Remember those days when sky-gazing was a favorite pastime activity for children? Something about the dark sky – its vastness, remoteness and grandeur – enchants our minds and calms our spirits.
Today, the sky above us sure looks different. The increased and widespread use of artificial light – from street lights, to house lighting, to city signage and advertising – has hidden our view of the sky.
What Happened in the Last Hundred Years?
One hundred years ago, you could walk outside your door and have a clear view of the starry sky above you.
Today, according to a study conducted by Science Advances, 99 percent of the public in the United States and Europe can’t experience a natural night unaffected by light pollution.
This finding draws serious concerns about light pollution. Excessive artificial outdoor light not only affects our views, but has environmental impact on people, wildlife and the climate. Just take a look at the before and after of the 2003 Northeast blackout – a massive power outage that had the side effect of showcasing what a natural dark sky truly looks like.
Before and during the 2003 Northeast blackout, a massive power outage affecting 55 million people.
Credit: International Dark-Sky Association
Bringing Stars Back to the Night Sky
So how do we address this challenge? As connected technology becomes more prevalent, the solution is not necessarily about reducing technology in cities, but rethinking how urban lighting is conducted. In fact, as cities continue to become smarter, the need to deliver timely information to citizens while actively working to reduce companies’ carbon footprint has never been greater.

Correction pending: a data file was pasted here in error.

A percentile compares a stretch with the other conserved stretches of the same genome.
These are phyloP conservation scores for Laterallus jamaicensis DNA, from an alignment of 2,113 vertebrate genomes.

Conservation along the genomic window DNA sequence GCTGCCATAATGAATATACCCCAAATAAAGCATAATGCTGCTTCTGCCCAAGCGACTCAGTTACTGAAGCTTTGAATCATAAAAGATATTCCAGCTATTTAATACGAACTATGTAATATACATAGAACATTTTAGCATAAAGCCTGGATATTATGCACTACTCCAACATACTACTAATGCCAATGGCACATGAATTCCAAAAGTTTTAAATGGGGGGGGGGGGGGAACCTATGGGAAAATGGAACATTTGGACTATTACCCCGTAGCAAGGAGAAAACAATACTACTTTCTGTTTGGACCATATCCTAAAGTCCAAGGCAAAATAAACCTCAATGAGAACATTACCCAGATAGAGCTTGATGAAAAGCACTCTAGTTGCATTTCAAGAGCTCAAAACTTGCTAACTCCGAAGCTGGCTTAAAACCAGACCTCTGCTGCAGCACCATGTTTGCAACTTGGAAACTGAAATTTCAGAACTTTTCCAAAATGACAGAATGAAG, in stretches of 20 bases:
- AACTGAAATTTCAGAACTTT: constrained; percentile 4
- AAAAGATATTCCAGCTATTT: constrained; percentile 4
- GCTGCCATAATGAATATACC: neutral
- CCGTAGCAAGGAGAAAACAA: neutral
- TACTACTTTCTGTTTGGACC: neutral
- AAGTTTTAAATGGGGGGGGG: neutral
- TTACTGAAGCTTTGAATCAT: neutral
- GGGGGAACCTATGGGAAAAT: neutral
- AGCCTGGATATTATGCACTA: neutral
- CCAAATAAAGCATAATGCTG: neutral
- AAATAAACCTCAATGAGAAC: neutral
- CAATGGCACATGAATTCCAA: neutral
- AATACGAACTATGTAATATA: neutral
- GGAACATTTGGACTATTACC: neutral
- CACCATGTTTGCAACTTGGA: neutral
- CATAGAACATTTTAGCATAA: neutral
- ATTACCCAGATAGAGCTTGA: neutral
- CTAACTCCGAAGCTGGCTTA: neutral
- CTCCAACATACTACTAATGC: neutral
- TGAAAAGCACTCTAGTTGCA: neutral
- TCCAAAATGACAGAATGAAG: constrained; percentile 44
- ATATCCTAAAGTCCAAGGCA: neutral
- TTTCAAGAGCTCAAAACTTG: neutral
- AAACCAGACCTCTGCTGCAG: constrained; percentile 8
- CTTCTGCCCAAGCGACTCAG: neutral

Paving the way is the City of Pittsburg, which has made considerable strides in balancing environmental concerns and the aesthetic of the urban city.
Being a light pollution hotspot, it will be interesting to see the positive changes that will take place in Pittsburg in the years to come.
Astronauts aboard the International Space Station took this “before shot” on Aug. 1, 2021, to register the light pollution levels in Pittsburgh. Even from far out in space, the city lights were easily recognizable.
E Ink’s Commitment to Sustainability
At E Ink, sustainability has always been a core component of our business. In fact, we are the first display technology to be certified through the IDA.
Credit: E Ink
As a reflective technology, our displays contribute less light pollution and use less energy. Due to the unique attributes of digital paper, E Ink’s displays do not emit any light, using ambient lighting around them to be viewed. When incorporated into smart city signage or outdoor displays, digital paper offers an organic viewing experience without introducing bright light that disrupts the neighborhood or the environment.
Sustainability is no longer a buzzword that will fade away in time, and the health of our people and our environment comes first. Building a smart city is a collaborative effort, and we all have a part to play to ensure that the future is connected, shared, and sustainable.
What can each of us do? Check out IDA’s helpful tips that can help us get started. Let’s bring back the starry night sky for more generations to enjoy!